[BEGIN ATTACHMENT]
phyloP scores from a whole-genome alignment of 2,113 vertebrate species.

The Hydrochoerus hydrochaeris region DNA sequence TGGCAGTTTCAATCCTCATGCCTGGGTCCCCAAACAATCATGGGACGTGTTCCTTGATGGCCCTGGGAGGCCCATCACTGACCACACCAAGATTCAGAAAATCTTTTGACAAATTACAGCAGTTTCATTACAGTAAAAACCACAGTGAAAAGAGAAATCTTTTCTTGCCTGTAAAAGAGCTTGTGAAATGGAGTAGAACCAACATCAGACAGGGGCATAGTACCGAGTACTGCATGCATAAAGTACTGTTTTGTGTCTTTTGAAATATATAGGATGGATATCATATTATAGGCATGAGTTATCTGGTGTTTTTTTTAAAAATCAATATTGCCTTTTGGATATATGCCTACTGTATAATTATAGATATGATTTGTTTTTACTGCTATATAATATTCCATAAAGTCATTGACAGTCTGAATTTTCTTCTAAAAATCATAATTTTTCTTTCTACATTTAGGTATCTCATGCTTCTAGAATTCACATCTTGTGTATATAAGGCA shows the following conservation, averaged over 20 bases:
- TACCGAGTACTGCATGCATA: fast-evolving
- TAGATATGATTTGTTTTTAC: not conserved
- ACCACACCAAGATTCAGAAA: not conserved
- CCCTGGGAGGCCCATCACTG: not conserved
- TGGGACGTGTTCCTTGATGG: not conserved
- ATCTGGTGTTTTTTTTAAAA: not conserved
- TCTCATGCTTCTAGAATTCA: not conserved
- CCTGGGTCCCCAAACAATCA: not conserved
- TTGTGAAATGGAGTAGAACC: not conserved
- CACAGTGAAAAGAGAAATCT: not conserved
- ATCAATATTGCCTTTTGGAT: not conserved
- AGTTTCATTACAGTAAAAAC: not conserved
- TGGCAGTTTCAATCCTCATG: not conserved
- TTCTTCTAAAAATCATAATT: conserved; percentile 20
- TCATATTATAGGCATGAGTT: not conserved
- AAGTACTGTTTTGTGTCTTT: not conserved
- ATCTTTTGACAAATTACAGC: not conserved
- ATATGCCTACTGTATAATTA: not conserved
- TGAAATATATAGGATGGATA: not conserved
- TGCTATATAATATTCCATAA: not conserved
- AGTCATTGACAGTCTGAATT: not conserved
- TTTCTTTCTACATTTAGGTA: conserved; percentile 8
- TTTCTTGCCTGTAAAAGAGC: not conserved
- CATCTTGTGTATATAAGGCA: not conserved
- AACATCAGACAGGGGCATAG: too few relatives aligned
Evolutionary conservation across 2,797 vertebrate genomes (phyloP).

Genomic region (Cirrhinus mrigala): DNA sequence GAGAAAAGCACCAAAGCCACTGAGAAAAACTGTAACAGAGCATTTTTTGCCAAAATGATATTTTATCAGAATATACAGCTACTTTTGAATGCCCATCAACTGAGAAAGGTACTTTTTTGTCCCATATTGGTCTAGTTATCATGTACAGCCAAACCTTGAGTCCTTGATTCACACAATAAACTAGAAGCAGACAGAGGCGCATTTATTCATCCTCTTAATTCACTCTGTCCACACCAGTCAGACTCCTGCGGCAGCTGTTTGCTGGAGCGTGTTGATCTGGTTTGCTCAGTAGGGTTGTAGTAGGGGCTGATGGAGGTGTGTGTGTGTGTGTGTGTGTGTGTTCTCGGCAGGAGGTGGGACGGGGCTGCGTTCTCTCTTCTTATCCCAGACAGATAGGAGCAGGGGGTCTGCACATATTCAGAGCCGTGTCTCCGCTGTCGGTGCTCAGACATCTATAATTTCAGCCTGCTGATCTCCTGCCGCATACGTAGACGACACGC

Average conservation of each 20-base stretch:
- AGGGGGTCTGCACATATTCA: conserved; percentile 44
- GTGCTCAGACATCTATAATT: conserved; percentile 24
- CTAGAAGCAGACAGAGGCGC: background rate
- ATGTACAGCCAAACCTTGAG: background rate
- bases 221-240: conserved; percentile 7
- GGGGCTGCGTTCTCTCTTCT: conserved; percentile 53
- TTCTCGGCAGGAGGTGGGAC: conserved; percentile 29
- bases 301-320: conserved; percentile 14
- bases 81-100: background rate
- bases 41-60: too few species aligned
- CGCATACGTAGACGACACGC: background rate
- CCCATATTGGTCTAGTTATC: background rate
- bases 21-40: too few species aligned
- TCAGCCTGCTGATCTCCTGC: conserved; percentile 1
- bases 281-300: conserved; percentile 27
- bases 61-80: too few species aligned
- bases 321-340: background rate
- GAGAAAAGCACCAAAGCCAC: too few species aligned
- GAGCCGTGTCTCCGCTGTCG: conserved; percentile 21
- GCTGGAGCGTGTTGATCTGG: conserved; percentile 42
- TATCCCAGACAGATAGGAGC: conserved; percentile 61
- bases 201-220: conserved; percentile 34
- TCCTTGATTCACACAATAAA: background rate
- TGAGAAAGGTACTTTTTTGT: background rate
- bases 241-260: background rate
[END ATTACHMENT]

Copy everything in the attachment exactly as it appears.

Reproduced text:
phyloP scores from a whole-genome alignment of 2,113 vertebrate species.

The Hydrochoerus hydrochaeris region DNA sequence TGGCAGTTTCAATCCTCATGCCTGGGTCCCCAAACAATCATGGGACGTGTTCCTTGATGGCCCTGGGAGGCCCATCACTGACCACACCAAGATTCAGAAAATCTTTTGACAAATTACAGCAGTTTCATTACAGTAAAAACCACAGTGAAAAGAGAAATCTTTTCTTGCCTGTAAAAGAGCTTGTGAAATGGAGTAGAACCAACATCAGACAGGGGCATAGTACCGAGTACTGCATGCATAAAGTACTGTTTTGTGTCTTTTGAAATATATAGGATGGATATCATATTATAGGCATGAGTTATCTGGTGTTTTTTTTAAAAATCAATATTGCCTTTTGGATATATGCCTACTGTATAATTATAGATATGATTTGTTTTTACTGCTATATAATATTCCATAAAGTCATTGACAGTCTGAATTTTCTTCTAAAAATCATAATTTTTCTTTCTACATTTAGGTATCTCATGCTTCTAGAATTCACATCTTGTGTATATAAGGCA shows the following conservation, averaged over 20 bases:
- TACCGAGTACTGCATGCATA: fast-evolving
- TAGATATGATTTGTTTTTAC: not conserved
- ACCACACCAAGATTCAGAAA: not conserved
- CCCTGGGAGGCCCATCACTG: not conserved
- TGGGACGTGTTCCTTGATGG: not conserved
- ATCTGGTGTTTTTTTTAAAA: not conserved
- TCTCATGCTTCTAGAATTCA: not conserved
- CCTGGGTCCCCAAACAATCA: not conserved
- TTGTGAAATGGAGTAGAACC: not conserved
- CACAGTGAAAAGAGAAATCT: not conserved
- ATCAATATTGCCTTTTGGAT: not conserved
- AGTTTCATTACAGTAAAAAC: not conserved
- TGGCAGTTTCAATCCTCATG: not conserved
- TTCTTCTAAAAATCATAATT: conserved; percentile 20
- TCATATTATAGGCATGAGTT: not conserved
- AAGTACTGTTTTGTGTCTTT: not conserved
- ATCTTTTGACAAATTACAGC: not conserved
- ATATGCCTACTGTATAATTA: not conserved
- TGAAATATATAGGATGGATA: not conserved
- TGCTATATAATATTCCATAA: not conserved
- AGTCATTGACAGTCTGAATT: not conserved
- TTTCTTTCTACATTTAGGTA: conserved; percentile 8
- TTTCTTGCCTGTAAAAGAGC: not conserved
- CATCTTGTGTATATAAGGCA: not conserved
- AACATCAGACAGGGGCATAG: too few relatives aligned
Evolutionary conservation across 2,797 vertebrate genomes (phyloP).

Genomic region (Cirrhinus mrigala): DNA sequence GAGAAAAGCACCAAAGCCACTGAGAAAAACTGTAACAGAGCATTTTTTGCCAAAATGATATTTTATCAGAATATACAGCTACTTTTGAATGCCCATCAACTGAGAAAGGTACTTTTTTGTCCCATATTGGTCTAGTTATCATGTACAGCCAAACCTTGAGTCCTTGATTCACACAATAAACTAGAAGCAGACAGAGGCGCATTTATTCATCCTCTTAATTCACTCTGTCCACACCAGTCAGACTCCTGCGGCAGCTGTTTGCTGGAGCGTGTTGATCTGGTTTGCTCAGTAGGGTTGTAGTAGGGGCTGATGGAGGTGTGTGTGTGTGTGTGTGTGTGTGTTCTCGGCAGGAGGTGGGACGGGGCTGCGTTCTCTCTTCTTATCCCAGACAGATAGGAGCAGGGGGTCTGCACATATTCAGAGCCGTGTCTCCGCTGTCGGTGCTCAGACATCTATAATTTCAGCCTGCTGATCTCCTGCCGCATACGTAGACGACACGC

Average conservation of each 20-base stretch:
- AGGGGGTCTGCACATATTCA: conserved; percentile 44
- GTGCTCAGACATCTATAATT: conserved; percentile 24
- CTAGAAGCAGACAGAGGCGC: background rate
- ATGTACAGCCAAACCTTGAG: background rate
- bases 221-240: conserved; percentile 7
- GGGGCTGCGTTCTCTCTTCT: conserved; percentile 53
- TTCTCGGCAGGAGGTGGGAC: conserved; percentile 29
- bases 301-320: conserved; percentile 14
- bases 81-100: background rate
- bases 41-60: too few species aligned
- CGCATACGTAGACGACACGC: background rate
- CCCATATTGGTCTAGTTATC: background rate
- bases 21-40: too few species aligned
- TCAGCCTGCTGATCTCCTGC: conserved; percentile 1
- bases 281-300: conserved; percentile 27
- bases 61-80: too few species aligned
- bases 321-340: background rate
- GAGAAAAGCACCAAAGCCAC: too few species aligned
- GAGCCGTGTCTCCGCTGTCG: conserved; percentile 21
- GCTGGAGCGTGTTGATCTGG: conserved; percentile 42
- TATCCCAGACAGATAGGAGC: conserved; percentile 61
- bases 201-220: conserved; percentile 34
- TCCTTGATTCACACAATAAA: background rate
- TGAGAAAGGTACTTTTTTGT: background rate
- bases 241-260: background rate